141-42 fleschliche fondunges . . . hare salven, fleshly (or, bodily) temptations and spiritual [ones] both, and comfort against them, and about their remedies.

143 schrift, confession.

145-46 schir heorte . . . luvien, clean heart, why one ought, and why one must love Jesus Christ and what takes away His love [from] us and prevents us from loving (lit., to love) Him.

147 eahtuthe, eighth.

147-51 earst of mete . . . leofliche learen, first about food and drink, and about other things which pertain to that (lit., there-about), after that about the things which you may receive and what things you may keep or have (i.e., own), after that about your clothes and about such things as pertain to that, after that of your actions, about the clipping [of your hair] and about bloodletting, about your maiden's (or, servant's) rule, lastly how you must teach them lovingly.



Abbreviations: Caius: Gonville & Caius MS 234/120; Cleo.: British Library Cotton MS Cleopatra; Corpus: MS Corpus Christi College, Cambridge 402; Lat.: Latin text of Ancrene Riwle; MED: Middle English Dictionary; Nero: British Library MS Cotton Nero A.xiv; OED: Oxford English Dictionary; PG: Patrologia Graecae; PL: Patrologia Latina; Titus: British Library MS Cotton Titus D.xviii; Trinity: Trinity College MS R 147 (French text); Vernon: Vernon MS (Oxford, Bodleian Eng. Poet a.1); Vitellius: British Library MS Cotton Vitellius F.vii (French text)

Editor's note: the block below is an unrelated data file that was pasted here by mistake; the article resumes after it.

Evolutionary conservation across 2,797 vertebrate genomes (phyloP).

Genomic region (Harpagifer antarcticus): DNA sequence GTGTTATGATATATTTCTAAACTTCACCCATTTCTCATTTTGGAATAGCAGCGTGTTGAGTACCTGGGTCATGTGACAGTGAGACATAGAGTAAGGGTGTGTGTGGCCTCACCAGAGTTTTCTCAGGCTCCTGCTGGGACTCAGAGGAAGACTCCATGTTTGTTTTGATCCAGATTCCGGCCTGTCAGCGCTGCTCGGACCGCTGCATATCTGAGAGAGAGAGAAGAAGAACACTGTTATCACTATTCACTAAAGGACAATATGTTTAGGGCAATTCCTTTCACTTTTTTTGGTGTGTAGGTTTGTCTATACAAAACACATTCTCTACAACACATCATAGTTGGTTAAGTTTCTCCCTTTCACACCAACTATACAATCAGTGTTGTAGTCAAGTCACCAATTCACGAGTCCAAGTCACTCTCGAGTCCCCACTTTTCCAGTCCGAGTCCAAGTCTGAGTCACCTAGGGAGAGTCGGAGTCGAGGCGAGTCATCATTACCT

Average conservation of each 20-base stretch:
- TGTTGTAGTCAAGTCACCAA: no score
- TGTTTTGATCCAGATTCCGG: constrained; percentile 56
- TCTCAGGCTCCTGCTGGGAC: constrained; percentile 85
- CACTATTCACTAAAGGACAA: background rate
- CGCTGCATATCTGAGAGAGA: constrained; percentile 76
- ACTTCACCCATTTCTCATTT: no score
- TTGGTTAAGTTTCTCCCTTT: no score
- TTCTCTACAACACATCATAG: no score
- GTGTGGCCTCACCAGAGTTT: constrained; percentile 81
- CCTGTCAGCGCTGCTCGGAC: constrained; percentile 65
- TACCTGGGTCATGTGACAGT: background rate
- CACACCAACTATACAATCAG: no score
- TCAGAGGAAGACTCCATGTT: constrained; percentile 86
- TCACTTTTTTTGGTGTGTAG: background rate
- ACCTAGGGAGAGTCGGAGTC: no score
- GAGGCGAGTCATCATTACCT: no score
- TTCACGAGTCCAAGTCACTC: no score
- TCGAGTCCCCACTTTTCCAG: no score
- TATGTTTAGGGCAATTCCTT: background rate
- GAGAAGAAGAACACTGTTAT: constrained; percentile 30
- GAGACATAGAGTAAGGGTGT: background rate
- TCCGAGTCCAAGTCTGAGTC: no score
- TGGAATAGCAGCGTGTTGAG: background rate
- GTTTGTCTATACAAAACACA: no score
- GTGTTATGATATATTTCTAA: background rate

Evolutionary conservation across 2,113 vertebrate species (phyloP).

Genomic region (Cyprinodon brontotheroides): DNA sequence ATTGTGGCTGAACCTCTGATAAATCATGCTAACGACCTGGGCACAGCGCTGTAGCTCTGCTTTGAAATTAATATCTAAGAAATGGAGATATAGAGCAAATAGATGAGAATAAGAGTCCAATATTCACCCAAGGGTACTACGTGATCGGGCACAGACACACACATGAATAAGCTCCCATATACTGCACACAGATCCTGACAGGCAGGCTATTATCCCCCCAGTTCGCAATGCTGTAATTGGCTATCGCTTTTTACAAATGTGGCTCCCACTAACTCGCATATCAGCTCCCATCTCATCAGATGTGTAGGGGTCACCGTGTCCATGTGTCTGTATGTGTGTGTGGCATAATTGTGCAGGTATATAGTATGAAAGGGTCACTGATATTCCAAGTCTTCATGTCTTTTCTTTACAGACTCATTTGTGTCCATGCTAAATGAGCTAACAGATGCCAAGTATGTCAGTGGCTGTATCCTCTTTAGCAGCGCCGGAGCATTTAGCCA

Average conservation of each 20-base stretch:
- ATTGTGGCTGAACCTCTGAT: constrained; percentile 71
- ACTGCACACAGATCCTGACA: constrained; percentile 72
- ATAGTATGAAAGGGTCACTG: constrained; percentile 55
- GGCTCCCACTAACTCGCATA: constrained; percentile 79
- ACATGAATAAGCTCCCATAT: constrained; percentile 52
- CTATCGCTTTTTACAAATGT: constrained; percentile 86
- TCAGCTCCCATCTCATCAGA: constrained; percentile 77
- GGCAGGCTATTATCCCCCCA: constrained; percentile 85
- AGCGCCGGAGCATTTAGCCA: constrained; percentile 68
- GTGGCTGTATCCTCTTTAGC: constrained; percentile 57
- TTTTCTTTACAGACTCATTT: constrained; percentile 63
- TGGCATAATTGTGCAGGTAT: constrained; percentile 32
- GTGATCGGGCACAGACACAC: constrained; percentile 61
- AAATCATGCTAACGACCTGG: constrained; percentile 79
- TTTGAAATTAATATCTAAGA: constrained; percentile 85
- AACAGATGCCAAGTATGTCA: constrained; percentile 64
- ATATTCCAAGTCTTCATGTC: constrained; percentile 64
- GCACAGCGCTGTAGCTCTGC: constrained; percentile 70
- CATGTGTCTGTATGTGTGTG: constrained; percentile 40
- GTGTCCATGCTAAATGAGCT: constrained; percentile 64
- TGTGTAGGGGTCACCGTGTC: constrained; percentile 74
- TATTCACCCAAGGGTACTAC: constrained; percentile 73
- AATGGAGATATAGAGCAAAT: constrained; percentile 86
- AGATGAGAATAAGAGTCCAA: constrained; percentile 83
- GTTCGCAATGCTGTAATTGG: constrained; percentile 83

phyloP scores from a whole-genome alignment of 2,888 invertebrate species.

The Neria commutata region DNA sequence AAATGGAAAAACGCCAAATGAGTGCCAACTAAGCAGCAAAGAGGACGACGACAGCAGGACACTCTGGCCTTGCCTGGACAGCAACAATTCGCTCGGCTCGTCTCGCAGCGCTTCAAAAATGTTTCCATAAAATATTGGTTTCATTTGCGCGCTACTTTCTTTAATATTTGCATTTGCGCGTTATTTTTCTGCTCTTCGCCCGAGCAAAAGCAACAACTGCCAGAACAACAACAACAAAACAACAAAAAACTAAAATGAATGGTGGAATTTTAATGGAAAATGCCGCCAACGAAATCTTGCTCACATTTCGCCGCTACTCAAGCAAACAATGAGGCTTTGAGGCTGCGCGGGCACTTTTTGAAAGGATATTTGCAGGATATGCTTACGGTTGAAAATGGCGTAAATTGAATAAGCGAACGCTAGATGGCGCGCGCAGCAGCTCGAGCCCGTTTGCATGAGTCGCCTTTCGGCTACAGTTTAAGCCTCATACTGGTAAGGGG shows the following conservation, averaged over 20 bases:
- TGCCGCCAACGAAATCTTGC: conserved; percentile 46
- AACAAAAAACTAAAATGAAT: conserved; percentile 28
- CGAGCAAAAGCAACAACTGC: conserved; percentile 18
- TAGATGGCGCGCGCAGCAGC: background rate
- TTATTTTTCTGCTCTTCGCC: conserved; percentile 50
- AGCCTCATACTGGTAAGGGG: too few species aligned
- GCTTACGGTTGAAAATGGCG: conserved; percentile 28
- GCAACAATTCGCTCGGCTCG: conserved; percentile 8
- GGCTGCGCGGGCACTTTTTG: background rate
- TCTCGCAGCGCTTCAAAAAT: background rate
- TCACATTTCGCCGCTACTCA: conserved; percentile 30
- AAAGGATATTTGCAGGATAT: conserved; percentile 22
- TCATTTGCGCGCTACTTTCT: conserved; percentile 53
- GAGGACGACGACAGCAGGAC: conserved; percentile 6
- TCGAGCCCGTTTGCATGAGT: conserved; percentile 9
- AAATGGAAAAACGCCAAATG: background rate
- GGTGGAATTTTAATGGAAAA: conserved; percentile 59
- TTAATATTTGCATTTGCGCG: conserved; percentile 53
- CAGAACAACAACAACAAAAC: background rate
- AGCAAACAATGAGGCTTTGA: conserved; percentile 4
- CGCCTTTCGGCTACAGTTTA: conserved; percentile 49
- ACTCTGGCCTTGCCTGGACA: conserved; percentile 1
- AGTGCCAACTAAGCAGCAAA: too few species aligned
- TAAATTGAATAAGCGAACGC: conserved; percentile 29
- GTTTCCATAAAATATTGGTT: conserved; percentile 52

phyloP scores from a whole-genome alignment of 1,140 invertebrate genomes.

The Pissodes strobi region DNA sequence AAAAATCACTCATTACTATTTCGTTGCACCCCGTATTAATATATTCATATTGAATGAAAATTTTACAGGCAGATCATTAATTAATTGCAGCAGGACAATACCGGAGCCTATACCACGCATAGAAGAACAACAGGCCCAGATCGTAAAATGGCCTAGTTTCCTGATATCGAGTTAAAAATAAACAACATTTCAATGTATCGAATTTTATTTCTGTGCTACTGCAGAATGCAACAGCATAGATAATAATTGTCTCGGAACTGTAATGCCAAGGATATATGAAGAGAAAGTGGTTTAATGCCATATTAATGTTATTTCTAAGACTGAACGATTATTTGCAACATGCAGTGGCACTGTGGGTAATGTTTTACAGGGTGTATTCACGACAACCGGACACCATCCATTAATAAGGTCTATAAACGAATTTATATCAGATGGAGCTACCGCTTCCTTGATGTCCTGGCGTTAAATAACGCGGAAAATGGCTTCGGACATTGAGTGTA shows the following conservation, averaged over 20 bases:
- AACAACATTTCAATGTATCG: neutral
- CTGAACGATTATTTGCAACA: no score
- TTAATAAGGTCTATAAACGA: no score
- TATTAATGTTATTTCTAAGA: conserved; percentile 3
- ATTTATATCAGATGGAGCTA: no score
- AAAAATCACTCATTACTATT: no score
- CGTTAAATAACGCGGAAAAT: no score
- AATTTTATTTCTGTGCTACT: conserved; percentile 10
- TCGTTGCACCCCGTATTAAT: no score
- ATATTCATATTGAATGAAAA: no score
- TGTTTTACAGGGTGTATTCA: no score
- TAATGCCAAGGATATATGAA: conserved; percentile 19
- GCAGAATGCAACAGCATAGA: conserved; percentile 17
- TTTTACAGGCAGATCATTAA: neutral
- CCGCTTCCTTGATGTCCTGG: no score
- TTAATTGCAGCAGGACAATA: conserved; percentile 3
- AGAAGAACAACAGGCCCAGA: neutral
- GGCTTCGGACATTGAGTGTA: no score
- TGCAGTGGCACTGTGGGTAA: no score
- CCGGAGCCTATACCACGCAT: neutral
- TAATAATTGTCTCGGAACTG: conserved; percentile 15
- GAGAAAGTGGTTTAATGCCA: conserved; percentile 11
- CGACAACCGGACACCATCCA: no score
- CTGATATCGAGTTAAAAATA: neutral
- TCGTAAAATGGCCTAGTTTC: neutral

These notes focus on a) introducing and outlining each of the eight parts of AW (in headnotes for each section), b) explaining problematic words and passages, c) pointing the reader to relevant scholarship, d) tracing the most important sources and influences, and e) identifying allusions which might be difficult for a modern reader to interpret. These notes do not aim, however, at providing an exhaustive account of all known (or suspected) sources. Readers interested in a more detailed treatment should consult the excellent notes in Savage and Watson's Anchoritic Spirituality, as well as those in Bella Millett's full critical edition (forthcoming) and, for Parts Six and Seven, those in Geoffrey Shepherd's edition. Our understanding of the sources for AW have been greatly expanded by the unpublished work of Mary Baldwin ("Ancrene Wisse and its Background in the Christian Tradition of Religious Instruction and Spirituality") and Sister Ethelbert Cooper ("Latin Elements of the Ancrene Riwle") - see Savage and Watson's notes for the details of their findings.
    Bibliographical references are listed here by author and, where helpful, an abbreviated title. See the Select Bibliography (pp. 45-58) for full references. See the Textual Notes (pp. 481-559) for a list of changes made to the original text either to correct errors in the MS or to restore missing text.

Author's Preface